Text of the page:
to {
    opacity: 1;
    transform: translate3d(0, 0, 0);

function CustomAnimation({ children }) {
  return <Reveal keyframes={customAnimation}>{children}</Reveal>;

If no keyframes prop is passed, the default rendered animation is a fading entrance from the left (equivalent to <Fade direction="left">...</Fade>).

Other Props

You can also pass these props to Reveal:

  • cascade
  • damping
  • delay
  • duration
  • fraction
  • triggerOnce
  • className and childClassName
  • style and childStyle
  • onVisibilityChange

Intersection Observer

Intersection Observer is the API used to determine if an element is inside the viewport or not. Browser support is really good – with Safari adding support in 12.1, all major browsers now support Intersection Observers natively.

If you need to support old browsers, add the polyfill for the Intersection Observer API.


You can add the polyfill directly or use a service like to add it when needed.

yarn add intersection-observer

Then import it in your app:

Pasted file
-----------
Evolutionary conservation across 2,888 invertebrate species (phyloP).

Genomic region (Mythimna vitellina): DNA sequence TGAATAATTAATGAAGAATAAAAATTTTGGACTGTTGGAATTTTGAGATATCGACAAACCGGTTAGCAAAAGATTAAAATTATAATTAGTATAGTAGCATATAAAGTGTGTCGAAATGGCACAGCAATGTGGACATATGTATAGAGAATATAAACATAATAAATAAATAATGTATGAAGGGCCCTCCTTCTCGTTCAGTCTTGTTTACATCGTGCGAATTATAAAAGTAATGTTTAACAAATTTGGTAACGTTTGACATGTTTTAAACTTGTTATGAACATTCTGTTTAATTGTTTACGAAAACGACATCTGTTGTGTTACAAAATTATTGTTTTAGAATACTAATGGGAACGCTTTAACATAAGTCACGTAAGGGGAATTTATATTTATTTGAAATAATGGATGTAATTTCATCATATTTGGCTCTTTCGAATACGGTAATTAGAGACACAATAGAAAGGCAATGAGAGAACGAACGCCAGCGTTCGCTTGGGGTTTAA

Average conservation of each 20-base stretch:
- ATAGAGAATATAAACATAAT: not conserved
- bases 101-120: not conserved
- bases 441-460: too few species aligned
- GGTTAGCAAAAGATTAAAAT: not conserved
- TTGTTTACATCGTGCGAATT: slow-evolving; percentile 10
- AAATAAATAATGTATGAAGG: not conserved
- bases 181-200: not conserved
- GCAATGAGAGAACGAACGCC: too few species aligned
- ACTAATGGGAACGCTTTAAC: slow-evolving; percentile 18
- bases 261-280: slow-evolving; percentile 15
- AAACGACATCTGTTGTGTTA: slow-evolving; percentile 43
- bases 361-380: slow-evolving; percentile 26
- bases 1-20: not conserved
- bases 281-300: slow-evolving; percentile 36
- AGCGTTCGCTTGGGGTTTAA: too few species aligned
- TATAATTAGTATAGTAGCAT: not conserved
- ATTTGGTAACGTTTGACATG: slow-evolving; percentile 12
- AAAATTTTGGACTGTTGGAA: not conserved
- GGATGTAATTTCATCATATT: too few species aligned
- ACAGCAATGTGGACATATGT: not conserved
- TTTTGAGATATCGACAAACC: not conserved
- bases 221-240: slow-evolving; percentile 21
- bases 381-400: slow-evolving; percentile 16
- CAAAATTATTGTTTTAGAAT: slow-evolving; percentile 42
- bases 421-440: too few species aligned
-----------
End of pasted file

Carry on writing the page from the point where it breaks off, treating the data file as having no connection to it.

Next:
import "intersection-observer";

If you are using Webpack (or similar) you could use dynamic imports to load the polyfill only if needed. A basic implementation could look something like this:

 * Do feature detection, to figure out which polyfills needs to be imported.
async function loadPolyfills() {
  if (typeof window.IntersectionObserver === "undefined") {
    await import("intersection-observer");

Past Releases

To see the documentation for previous versions, navigate through past tags in the GitHub's project repository and read the README for that specific version.


Project source code is licensed under the MIT license. You are free to fork this repository, edit the code, share and use it both for non-commercial and commercial purposes.